Restless legs syndrome, also known as Willis-Ekbom disease, is a common condition of the nervous system that causes an overwhelming, irresistible urge to move the legs.
It can also cause an unpleasant crawling or creeping sensation in the feet, calves and thighs. The sensation is often worse in the evening or at night. Occasionally, the arms are affected too.
Restless legs syndrome is also associated with involuntary jerking of the legs and arms, known as periodic limb movements in sleep (PLMS).
Some people have the symptoms of restless legs syndrome occasionally, while others have them every day. The symptoms can vary from mild to severe. In severe cases, restless legs syndrome can be very distressing and disrupt a person’s daily activities.
Restless legs syndrome typically causes an overwhelming urge to move your legs and an uncomfortable sensation in your legs.
The sensation may also affect your arms, chest and face, too. It has been described as:
tingling, burning, itching or throbbing
a “creepy-crawly” feeling
feeling like fizzy water is inside the blood vessels in the legs
a painful, cramping sensation in the legs, particularly in the calves
These unpleasant sensations can range from mild to unbearable, and are usually worse in the evening and during the night. They can often be relieved by moving or rubbing your legs.
Some people experience symptoms occasionally, while others have them every day. You may find it difficult to sit for long periods of time – for example, on a long train journey.
Just over half of people with restless legs syndrome also experience episodes of lower back pain.
Periodic limb movements in sleep (PLMS)
Up to 80% of people with restless legs syndrome also have periodic limb movements in sleep (PLMS).
If you have PLMS, your leg will jerk or twitch uncontrollably, usually at night while you’re asleep. The movements are brief and repetitive, and usually occur every 10 to 60 seconds.
PLMS can be severe enough to wake up both you and your partner. The involuntary leg movements can also occur when you’re awake and resting.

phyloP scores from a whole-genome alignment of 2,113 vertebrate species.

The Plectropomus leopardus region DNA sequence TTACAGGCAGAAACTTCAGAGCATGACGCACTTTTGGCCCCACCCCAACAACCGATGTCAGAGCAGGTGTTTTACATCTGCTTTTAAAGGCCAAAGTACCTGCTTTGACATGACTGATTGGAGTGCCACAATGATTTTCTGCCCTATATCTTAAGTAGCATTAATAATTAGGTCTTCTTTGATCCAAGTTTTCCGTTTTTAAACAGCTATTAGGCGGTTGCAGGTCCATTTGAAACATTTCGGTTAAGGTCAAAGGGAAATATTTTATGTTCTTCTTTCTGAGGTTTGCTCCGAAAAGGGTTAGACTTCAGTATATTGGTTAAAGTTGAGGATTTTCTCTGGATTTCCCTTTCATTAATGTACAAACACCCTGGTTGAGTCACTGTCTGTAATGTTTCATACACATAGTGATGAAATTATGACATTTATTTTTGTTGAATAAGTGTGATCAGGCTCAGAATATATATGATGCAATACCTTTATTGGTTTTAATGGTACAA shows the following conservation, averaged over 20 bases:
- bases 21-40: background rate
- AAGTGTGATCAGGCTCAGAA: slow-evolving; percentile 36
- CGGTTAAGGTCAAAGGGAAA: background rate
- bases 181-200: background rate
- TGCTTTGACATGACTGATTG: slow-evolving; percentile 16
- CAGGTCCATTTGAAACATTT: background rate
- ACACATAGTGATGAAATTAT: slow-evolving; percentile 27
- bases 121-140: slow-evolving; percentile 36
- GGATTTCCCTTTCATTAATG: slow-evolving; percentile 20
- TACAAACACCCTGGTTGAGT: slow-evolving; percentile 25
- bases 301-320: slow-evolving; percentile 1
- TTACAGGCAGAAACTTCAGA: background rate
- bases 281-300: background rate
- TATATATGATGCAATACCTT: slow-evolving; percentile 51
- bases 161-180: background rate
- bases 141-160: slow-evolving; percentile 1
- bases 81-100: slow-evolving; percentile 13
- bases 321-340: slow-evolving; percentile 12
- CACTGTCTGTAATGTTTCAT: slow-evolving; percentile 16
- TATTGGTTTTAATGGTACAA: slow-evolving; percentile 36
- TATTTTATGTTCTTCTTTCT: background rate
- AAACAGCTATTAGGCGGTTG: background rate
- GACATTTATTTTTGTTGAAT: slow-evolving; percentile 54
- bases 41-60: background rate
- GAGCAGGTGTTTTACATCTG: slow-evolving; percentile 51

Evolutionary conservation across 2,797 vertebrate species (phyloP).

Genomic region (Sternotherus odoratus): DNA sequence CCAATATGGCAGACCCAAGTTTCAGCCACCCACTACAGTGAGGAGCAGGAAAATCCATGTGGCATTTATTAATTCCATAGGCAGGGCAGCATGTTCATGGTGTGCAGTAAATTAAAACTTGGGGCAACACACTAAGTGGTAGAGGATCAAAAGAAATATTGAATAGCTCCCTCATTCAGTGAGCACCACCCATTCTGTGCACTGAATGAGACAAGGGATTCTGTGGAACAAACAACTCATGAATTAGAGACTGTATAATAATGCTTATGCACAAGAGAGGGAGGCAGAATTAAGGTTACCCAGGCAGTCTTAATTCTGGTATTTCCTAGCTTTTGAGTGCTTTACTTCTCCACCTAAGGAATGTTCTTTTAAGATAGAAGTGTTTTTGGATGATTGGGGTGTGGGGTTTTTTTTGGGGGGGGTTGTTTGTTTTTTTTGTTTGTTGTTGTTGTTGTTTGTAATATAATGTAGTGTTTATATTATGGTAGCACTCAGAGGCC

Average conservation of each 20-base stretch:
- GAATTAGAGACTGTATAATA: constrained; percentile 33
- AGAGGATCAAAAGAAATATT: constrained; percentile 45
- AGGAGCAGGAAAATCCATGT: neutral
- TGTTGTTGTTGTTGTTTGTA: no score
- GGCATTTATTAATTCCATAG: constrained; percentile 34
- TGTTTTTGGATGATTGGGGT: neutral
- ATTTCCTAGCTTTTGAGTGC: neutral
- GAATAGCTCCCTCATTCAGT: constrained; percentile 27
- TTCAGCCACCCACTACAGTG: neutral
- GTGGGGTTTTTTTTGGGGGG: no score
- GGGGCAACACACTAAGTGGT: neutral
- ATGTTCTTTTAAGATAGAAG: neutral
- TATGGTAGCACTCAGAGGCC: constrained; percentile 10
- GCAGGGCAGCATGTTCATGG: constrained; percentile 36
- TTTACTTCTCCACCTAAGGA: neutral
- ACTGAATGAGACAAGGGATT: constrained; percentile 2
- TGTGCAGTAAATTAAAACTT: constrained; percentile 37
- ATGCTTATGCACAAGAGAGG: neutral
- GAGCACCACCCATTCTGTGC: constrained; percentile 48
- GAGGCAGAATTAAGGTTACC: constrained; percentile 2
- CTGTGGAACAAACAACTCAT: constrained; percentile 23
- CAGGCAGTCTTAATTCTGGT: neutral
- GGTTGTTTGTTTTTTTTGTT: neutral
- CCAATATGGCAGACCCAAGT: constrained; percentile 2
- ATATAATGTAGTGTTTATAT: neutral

What causes restless legs syndrome?
In the majority of cases, there’s no obvious cause of restless legs syndrome. This known as idiopathic or primary restless legs syndrome, and it can run in families.
Some neurologists (specialists in treating conditions that affect the nervous system) believe the symptoms of restless legs syndrome may have something to do with how the body handles a chemical called dopamine. Dopamine is involved in controlling muscle movement and may be responsible for the involuntary leg movements associated with restless legs syndrome.
In some cases, restless legs syndrome is caused by an underlying health condition, such as iron deficiency anaemia or kidney failure. This is known as secondary restless legs syndrome.
There’s also a link between restless legs syndrome and pregnancy. About 1 in 5 pregnant women will experience symptoms in the last three months of their pregnancy, although it’s not clear exactly why this is. In such cases, restless legs syndrome usually disappears after the woman has given birth.
Read more about the causes of restless legs syndrome.
Treating restless legs syndrome
Mild cases of restless legs syndrome that aren’t linked to an underlying health condition may not require any treatment, other than making a few lifestyle changes, such as:
adopting good sleep habits – for example, following a regular bedtime ritual, sleeping regular hours, and avoiding alcohol and caffeine late at night
quitting smoking if you smoke
exercising regularly during the daytime
If your symptoms are more severe, you may need medication to regulate the levels of dopamine and iron in your body.
If restless legs syndrome is caused by iron deficiency anaemia, iron supplements may be all that’s needed to treat the symptoms.
Read more about treating restless legs syndrome.
Who’s affected by restless legs syndrome?
As many as 1 in 10 people are affected by restless legs syndrome at some point in their life.
Women are twice as likely to develop restless legs syndrome than men. It’s also more common in middle age, although the symptoms can develop at any age, including childhood.
The symptoms of restless legs syndrome will usually disappear if it’s possible to address an underlying cause.
However, if the cause is unknown, the symptoms can sometimes get worse with time and severely affect the person’s life. Restless legs syndrome isn’t life threatening, but severe cases can severely disrupt sleep (causing insomnia) and trigger anxiety and depression.
The charity Restless Leg Syndrome UK provides information and support for people affected by restless legs syndrome, and may be able to put you in touch with other people in your area affected by the condition.